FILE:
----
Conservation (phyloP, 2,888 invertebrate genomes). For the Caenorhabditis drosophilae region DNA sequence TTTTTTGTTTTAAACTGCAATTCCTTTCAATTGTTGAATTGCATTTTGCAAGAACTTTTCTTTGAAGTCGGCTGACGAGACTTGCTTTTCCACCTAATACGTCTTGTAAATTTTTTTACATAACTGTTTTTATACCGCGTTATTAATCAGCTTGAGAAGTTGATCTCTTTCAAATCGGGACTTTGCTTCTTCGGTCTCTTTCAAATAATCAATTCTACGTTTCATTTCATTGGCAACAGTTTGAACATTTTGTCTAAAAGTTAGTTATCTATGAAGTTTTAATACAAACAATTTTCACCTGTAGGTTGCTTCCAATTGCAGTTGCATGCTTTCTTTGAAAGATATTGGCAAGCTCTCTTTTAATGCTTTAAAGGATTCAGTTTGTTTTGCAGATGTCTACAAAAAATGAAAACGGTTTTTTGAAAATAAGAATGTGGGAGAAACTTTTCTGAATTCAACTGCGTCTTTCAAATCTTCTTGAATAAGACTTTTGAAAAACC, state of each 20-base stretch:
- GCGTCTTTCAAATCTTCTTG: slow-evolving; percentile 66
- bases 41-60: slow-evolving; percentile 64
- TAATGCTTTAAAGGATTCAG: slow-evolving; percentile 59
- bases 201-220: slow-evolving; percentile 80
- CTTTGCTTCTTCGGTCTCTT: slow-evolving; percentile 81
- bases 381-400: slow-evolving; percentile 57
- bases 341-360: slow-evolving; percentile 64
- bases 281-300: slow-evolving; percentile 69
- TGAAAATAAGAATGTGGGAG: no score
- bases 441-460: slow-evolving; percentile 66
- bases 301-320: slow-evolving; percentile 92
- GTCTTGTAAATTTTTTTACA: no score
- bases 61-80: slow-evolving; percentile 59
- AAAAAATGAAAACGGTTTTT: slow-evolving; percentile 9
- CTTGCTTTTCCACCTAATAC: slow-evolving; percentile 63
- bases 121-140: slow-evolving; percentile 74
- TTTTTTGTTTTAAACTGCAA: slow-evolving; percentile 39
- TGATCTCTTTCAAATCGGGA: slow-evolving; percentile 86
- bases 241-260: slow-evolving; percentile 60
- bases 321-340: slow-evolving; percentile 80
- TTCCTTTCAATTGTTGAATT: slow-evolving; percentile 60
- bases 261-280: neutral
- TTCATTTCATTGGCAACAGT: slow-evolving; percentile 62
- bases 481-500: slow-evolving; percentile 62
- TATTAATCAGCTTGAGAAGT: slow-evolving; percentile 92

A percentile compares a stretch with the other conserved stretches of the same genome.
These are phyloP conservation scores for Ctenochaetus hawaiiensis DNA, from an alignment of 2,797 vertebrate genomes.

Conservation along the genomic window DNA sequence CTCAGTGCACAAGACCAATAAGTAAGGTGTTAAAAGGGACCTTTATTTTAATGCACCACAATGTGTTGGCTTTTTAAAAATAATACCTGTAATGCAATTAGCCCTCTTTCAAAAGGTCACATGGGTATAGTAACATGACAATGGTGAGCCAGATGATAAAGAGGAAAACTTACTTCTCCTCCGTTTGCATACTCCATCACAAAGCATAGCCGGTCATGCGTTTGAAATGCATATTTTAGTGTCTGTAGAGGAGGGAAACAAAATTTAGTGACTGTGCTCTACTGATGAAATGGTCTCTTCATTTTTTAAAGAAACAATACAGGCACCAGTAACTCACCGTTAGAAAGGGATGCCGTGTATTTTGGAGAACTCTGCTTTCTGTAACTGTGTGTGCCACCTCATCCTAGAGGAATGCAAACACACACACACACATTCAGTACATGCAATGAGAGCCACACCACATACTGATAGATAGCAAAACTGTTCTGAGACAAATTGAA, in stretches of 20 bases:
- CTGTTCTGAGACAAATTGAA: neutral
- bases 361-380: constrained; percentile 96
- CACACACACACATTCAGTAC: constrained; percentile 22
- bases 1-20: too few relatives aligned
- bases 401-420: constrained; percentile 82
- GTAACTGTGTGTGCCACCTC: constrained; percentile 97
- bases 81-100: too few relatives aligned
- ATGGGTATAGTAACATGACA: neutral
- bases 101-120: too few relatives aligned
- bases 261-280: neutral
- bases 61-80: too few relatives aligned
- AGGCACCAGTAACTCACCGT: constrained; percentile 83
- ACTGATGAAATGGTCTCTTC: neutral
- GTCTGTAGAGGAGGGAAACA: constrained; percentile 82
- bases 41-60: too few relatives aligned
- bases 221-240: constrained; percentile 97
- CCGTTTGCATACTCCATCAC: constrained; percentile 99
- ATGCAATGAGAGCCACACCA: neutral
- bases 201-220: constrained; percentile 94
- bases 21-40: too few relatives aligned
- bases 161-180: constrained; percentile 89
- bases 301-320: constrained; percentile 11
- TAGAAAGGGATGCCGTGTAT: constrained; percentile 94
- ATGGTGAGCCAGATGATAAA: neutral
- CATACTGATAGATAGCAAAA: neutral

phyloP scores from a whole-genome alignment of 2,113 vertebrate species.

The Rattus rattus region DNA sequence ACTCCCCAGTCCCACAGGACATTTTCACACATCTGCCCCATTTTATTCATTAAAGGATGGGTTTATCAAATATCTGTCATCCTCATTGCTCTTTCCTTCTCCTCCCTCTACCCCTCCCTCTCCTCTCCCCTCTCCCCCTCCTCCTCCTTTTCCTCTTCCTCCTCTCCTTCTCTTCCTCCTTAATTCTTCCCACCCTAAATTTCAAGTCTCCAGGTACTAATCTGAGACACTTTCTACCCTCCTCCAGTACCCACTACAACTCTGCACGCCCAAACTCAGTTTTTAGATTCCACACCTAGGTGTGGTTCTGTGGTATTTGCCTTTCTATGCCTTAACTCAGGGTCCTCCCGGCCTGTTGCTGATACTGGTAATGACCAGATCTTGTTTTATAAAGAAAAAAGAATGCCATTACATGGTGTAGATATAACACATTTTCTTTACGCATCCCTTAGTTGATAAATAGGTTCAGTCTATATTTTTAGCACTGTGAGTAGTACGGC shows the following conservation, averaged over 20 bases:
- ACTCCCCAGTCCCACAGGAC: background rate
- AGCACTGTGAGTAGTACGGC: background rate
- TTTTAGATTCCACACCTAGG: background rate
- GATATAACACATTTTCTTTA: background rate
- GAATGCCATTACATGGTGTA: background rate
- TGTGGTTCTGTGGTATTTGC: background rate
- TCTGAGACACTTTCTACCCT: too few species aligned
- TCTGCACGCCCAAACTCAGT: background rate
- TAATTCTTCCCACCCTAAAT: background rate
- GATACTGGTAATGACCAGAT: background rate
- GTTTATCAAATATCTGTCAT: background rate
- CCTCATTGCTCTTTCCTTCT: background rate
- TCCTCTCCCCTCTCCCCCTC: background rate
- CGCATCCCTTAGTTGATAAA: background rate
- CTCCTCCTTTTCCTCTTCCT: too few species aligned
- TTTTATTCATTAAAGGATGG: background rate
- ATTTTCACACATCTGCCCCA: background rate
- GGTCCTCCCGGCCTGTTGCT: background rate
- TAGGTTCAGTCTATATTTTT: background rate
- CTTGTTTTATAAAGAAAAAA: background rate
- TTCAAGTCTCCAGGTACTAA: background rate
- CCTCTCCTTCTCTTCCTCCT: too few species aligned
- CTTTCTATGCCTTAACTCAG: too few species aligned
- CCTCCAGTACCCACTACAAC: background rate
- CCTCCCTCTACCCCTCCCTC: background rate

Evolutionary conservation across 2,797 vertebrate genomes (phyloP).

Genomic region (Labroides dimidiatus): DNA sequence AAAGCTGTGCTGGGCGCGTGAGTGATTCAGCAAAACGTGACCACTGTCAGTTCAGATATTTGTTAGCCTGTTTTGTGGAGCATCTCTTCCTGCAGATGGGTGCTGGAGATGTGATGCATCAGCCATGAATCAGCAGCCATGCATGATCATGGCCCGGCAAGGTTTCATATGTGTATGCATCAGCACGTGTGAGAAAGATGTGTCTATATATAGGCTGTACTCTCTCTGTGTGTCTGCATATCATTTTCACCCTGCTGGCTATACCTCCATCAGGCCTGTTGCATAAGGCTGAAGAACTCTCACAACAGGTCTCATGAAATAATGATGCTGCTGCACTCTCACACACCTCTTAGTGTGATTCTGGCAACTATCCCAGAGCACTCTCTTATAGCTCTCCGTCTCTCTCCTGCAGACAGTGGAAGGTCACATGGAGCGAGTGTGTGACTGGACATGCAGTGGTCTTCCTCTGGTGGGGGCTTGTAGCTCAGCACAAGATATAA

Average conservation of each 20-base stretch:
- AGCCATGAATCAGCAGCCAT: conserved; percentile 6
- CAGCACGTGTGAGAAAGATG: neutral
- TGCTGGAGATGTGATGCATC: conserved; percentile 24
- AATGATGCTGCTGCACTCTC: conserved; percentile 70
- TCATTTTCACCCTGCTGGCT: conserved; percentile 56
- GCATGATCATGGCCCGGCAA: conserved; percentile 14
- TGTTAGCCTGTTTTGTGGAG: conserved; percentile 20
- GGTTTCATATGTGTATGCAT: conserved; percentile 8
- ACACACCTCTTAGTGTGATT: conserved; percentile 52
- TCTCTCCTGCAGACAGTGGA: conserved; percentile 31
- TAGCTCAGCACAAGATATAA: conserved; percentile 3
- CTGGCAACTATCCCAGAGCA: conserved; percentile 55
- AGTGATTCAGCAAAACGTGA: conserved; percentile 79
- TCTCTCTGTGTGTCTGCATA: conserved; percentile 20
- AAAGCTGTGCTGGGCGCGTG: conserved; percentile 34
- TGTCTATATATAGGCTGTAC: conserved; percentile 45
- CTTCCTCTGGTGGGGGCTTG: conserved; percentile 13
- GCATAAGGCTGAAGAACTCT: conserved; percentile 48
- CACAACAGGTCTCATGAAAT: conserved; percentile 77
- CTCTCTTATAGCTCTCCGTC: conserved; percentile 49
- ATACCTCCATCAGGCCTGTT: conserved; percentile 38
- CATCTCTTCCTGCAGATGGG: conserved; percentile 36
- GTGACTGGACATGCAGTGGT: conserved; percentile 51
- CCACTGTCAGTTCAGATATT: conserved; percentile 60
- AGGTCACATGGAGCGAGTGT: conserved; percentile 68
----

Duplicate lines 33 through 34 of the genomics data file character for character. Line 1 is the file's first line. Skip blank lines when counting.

- bases 1-20: too few relatives aligned
- bases 401-420: constrained; percentile 82